I should point out that this is not evidence that Whedon is untalented. Very much the opposite, actaully. These archetypes are the sames ones that Jung pointed out, that appear in Shakespeare, and myth. These are the facets of humanity that any writer must become familiar with, and that Whedon has become very good at representing. The chart highlights his particular flavours.

Hit the jump to see the full chart, which includes eleven major archetypes, over Joss Whedon's seven major projects: The Avengers, Buffy, Angel, Dollhouse, Cabin in the Woods, Dr. Horrible, and Firefly/Serenity.

17 May 2012

The Newsroom Still Looks Pretty Content Sitting And Talking

I really wish that all of Aaron Sorkin's shows existed within the same shared universe. That way, we could ahve concievably had a scene where in Robert Guillaume, Jane Fonda and Ed Asner all sat around, bitching about owning TV networks.

I still hold out a hope that Newsrom exists in the West Wing universe, for all the potential cameos from West Wing alum.
Via /Film.

Disaster Assessment Firm Declares Cost Of Avengers Invasion Damage. Not In This Economy

Kinetic Analysis Corp., is a disaster-cost prediction and assessment firm. Basically, they tally up the cost of physical damage, estimated losses of services, and cleanup after a major disaster. For example:
Kinetic's report said the financial costs of the 9/11 attacks came to $83 billion, the 2011 Tohoku Earthquake and Tsunami came to $122 Billion, and Hurricane Katrina came to over $90 Billion.
The Hollywood Reporter asked them to do a mock up of damage done to New York during the invasion at the end of the Avengers. The complete report, which can be read here, is a hoot, real tongue-in-cheek, and name checks Godzilla and Gozer as similar past events. Total assessment though, was $160 billion. For a small area of Manhattan (Cap demanded they contain them, remember). Poor New York. Makes you wonder how much it set the city back when Hulk "broke Harlem", or when Whiplash attacked Queens. If feel that in the Marvel Cinematic Universe, cleanup and reconstruction have replaced manufacturing as the backbone of the economy. There is at least one company making money off of it. Except in the breadbasket. No one attacks wheat.

My favourite bit though, was this:
"Most insurance policies have special provisions for acts of war, civil unrest, or terrorism. Given the involvement of individuals considered deities in some cultures (Thor, Loki), there is even the potential to classify the event as an 'Act of God,' although that designation would be subject to strenuous theological and legal debate."
You know that the insurance company would argue to their last that it was an 'Act of God(s)' if it meant they wouldn't have to pay.

Via ComicsAlliance.

M'colleague Returns?

I don't tweet. In every day small talk, I tend towards the terse, but when I'm actually expressing opinions, and developing ideas, I've always subscribed to "anyone who uses one word when they could have used ten just isn't trying hard enough." 140 characters would result in my cup runningith over. So, I wouldn't have caught this tweet from Stephen Fry. Which, considering the amount Fry tweets, actually wouldn't have been difficult.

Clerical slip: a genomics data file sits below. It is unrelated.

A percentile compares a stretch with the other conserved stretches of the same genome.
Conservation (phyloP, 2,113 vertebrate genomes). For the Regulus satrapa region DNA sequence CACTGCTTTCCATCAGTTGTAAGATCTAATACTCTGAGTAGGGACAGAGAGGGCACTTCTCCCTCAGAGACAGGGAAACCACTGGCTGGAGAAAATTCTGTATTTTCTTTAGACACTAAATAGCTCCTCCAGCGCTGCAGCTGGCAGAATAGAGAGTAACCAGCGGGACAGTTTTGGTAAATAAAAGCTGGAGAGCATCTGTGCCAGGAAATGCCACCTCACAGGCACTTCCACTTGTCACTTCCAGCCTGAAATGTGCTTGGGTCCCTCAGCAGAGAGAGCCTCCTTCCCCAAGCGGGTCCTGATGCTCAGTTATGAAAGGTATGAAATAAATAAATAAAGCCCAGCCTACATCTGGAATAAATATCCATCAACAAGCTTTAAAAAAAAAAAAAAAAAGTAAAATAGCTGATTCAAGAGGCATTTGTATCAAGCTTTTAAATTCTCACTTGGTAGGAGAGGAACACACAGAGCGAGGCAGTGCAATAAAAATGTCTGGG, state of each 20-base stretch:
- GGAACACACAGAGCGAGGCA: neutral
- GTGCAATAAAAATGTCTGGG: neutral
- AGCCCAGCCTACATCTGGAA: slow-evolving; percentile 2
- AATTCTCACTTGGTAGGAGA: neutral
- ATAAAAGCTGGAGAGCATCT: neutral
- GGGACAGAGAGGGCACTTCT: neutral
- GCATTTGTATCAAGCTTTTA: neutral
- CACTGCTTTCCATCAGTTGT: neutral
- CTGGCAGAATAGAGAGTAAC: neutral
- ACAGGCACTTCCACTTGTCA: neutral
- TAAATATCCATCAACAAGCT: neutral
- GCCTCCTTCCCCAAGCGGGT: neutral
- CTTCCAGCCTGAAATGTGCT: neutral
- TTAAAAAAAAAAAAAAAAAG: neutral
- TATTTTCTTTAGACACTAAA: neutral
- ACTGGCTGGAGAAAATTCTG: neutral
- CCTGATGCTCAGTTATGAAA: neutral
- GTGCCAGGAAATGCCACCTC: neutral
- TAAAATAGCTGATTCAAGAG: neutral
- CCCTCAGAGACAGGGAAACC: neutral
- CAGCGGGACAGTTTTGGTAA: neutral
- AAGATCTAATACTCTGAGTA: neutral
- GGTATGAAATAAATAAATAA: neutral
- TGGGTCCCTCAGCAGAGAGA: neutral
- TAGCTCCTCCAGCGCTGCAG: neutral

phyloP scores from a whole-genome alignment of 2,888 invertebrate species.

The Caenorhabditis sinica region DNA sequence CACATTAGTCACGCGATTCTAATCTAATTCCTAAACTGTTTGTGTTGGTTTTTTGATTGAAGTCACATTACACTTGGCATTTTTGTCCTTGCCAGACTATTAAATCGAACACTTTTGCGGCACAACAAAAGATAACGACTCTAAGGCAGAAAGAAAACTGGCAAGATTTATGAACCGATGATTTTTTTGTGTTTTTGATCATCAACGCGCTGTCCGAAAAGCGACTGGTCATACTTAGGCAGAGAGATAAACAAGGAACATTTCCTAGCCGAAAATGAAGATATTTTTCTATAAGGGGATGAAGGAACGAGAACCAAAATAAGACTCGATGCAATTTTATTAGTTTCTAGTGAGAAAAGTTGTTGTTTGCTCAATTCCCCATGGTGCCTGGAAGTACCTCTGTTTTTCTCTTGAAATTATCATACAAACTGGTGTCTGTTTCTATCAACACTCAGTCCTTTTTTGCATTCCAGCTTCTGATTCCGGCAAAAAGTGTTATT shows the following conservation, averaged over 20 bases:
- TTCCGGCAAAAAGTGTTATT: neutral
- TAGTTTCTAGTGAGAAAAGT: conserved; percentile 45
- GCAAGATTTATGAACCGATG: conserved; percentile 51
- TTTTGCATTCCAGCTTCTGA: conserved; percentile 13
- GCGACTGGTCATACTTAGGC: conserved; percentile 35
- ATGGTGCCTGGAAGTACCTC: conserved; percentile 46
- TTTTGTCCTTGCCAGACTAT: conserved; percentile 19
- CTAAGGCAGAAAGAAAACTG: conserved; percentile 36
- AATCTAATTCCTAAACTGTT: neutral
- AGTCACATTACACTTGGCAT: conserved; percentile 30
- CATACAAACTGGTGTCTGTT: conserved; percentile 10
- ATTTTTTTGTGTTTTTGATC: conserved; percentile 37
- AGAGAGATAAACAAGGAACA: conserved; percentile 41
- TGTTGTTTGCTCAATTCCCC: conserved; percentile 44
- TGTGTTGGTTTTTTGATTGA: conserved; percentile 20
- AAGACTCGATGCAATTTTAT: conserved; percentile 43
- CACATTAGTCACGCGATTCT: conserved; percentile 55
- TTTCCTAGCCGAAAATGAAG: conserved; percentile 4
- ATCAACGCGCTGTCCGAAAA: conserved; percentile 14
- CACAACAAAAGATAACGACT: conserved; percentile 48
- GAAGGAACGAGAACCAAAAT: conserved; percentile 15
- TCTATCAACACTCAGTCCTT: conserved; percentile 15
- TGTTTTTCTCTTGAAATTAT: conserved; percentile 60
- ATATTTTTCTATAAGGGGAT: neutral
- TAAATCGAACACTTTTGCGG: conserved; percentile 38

One of the great disappointments of House was that Fry never guested as a patient. I always believed that he would have made for a great one-off character in the clinic, pestering House throughout the episode with hypochondriatic ramblings. Smart as he may be, no one plays flustered better then Fry.

They've got one episode left, maybe they'll surprise me.

Via Pajiba.

World Not To End. Also, Sky To Remain Blue, Baby Animals To Remain Cute, Leafs Continue To Suck

I'm a big fan of sense and reason. Evidence, understanding, analysis: the three tenets of an educated life. The scientific method works just as well as a life philosophy, in my book. Understandably, pure stupidity irks me a great deal. People who believe that the moon landing was faked, or that vaccines cause autism, or that computers would fail at the Y2K, or that the world will end because the Mayan calendar 'runs out'.

All of these 'beliefs' are the product of not just being dangerously misinformed or dramatically undereducated, but also the unwillingness to deviate from a held position. It doesn't matter to these people how much proof you show them, no matter how logical and simplified the rebuttal is explained, they will call you the crazy one and hold on to their belief like a member of the NRA holds onto their gun.

Really, you just have to ignore them. If you have to fight this dug-down-deep kind of crazy, the only way to go is with more crazy, which is a stop-gap if anything, because you still end up with more crazy. Example: the recent "discovery" of a 1,200-year-old Mayan mural which includes benches and tables, complete with calculations of the Mayan calendar. And surprise, the maths say we've got thousands of years left!

Except, that was never in doubt. The calender that people are worried about 'running out', the b’ak’tun, was a cyclical calendar. It ran out plenty of times. Guess what happened when it did? They started it over again. You know who else uses a cyclical calendar? I'll give you a hint: it's you. Pretty good hint, yeah? Have you ever thought the world was going to end when December ran out? The b’ak’tun lasts about 394 years, then starts over. They also have the pictun, which is 7880 years long (kind of like centuries and millennia), and the alautun, which was 63 million years (so, an epoch, I guess). How many end-of-the-world-ers do you think know any of that? How many do you think care?